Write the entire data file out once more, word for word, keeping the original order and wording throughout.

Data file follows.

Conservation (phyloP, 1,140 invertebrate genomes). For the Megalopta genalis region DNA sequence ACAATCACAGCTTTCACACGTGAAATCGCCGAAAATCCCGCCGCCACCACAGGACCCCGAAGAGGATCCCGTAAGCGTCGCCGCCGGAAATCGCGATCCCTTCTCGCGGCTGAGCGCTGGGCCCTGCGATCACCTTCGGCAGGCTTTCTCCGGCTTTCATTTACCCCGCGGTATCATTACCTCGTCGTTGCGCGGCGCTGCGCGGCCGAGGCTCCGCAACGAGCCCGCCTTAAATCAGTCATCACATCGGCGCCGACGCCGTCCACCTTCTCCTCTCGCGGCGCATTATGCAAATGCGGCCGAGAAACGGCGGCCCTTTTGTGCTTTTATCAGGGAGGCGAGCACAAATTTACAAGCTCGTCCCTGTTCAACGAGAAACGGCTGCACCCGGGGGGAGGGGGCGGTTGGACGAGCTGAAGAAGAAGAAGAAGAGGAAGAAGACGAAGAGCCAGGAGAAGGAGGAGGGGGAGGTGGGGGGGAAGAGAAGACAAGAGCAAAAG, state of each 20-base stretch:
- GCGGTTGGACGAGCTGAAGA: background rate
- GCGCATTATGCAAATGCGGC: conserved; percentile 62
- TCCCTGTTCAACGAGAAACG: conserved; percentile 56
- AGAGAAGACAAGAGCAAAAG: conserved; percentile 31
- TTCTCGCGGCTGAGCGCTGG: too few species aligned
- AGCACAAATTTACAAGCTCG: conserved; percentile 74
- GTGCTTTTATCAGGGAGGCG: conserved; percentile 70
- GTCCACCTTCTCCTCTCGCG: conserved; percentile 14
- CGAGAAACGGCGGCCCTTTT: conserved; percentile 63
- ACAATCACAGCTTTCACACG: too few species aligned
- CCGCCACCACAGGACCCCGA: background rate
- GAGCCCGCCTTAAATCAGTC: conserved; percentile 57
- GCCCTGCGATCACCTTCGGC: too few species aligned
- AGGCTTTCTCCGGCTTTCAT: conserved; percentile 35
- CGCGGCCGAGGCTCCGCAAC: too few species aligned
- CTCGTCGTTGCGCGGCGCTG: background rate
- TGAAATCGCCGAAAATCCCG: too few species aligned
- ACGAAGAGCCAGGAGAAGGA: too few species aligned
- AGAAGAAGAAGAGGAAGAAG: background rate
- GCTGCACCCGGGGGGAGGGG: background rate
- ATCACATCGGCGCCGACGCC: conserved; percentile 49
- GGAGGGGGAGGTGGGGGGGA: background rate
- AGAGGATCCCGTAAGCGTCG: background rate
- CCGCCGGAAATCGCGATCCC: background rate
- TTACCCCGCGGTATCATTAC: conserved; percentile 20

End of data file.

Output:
Conservation (phyloP, 1,140 invertebrate genomes). For the Megalopta genalis region DNA sequence ACAATCACAGCTTTCACACGTGAAATCGCCGAAAATCCCGCCGCCACCACAGGACCCCGAAGAGGATCCCGTAAGCGTCGCCGCCGGAAATCGCGATCCCTTCTCGCGGCTGAGCGCTGGGCCCTGCGATCACCTTCGGCAGGCTTTCTCCGGCTTTCATTTACCCCGCGGTATCATTACCTCGTCGTTGCGCGGCGCTGCGCGGCCGAGGCTCCGCAACGAGCCCGCCTTAAATCAGTCATCACATCGGCGCCGACGCCGTCCACCTTCTCCTCTCGCGGCGCATTATGCAAATGCGGCCGAGAAACGGCGGCCCTTTTGTGCTTTTATCAGGGAGGCGAGCACAAATTTACAAGCTCGTCCCTGTTCAACGAGAAACGGCTGCACCCGGGGGGAGGGGGCGGTTGGACGAGCTGAAGAAGAAGAAGAAGAGGAAGAAGACGAAGAGCCAGGAGAAGGAGGAGGGGGAGGTGGGGGGGAAGAGAAGACAAGAGCAAAAG, state of each 20-base stretch:
- GCGGTTGGACGAGCTGAAGA: background rate
- GCGCATTATGCAAATGCGGC: conserved; percentile 62
- TCCCTGTTCAACGAGAAACG: conserved; percentile 56
- AGAGAAGACAAGAGCAAAAG: conserved; percentile 31
- TTCTCGCGGCTGAGCGCTGG: too few species aligned
- AGCACAAATTTACAAGCTCG: conserved; percentile 74
- GTGCTTTTATCAGGGAGGCG: conserved; percentile 70
- GTCCACCTTCTCCTCTCGCG: conserved; percentile 14
- CGAGAAACGGCGGCCCTTTT: conserved; percentile 63
- ACAATCACAGCTTTCACACG: too few species aligned
- CCGCCACCACAGGACCCCGA: background rate
- GAGCCCGCCTTAAATCAGTC: conserved; percentile 57
- GCCCTGCGATCACCTTCGGC: too few species aligned
- AGGCTTTCTCCGGCTTTCAT: conserved; percentile 35
- CGCGGCCGAGGCTCCGCAAC: too few species aligned
- CTCGTCGTTGCGCGGCGCTG: background rate
- TGAAATCGCCGAAAATCCCG: too few species aligned
- ACGAAGAGCCAGGAGAAGGA: too few species aligned
- AGAAGAAGAAGAGGAAGAAG: background rate
- GCTGCACCCGGGGGGAGGGG: background rate
- ATCACATCGGCGCCGACGCC: conserved; percentile 49
- GGAGGGGGAGGTGGGGGGGA: background rate
- AGAGGATCCCGTAAGCGTCG: background rate
- CCGCCGGAAATCGCGATCCC: background rate
- TTACCCCGCGGTATCATTAC: conserved; percentile 20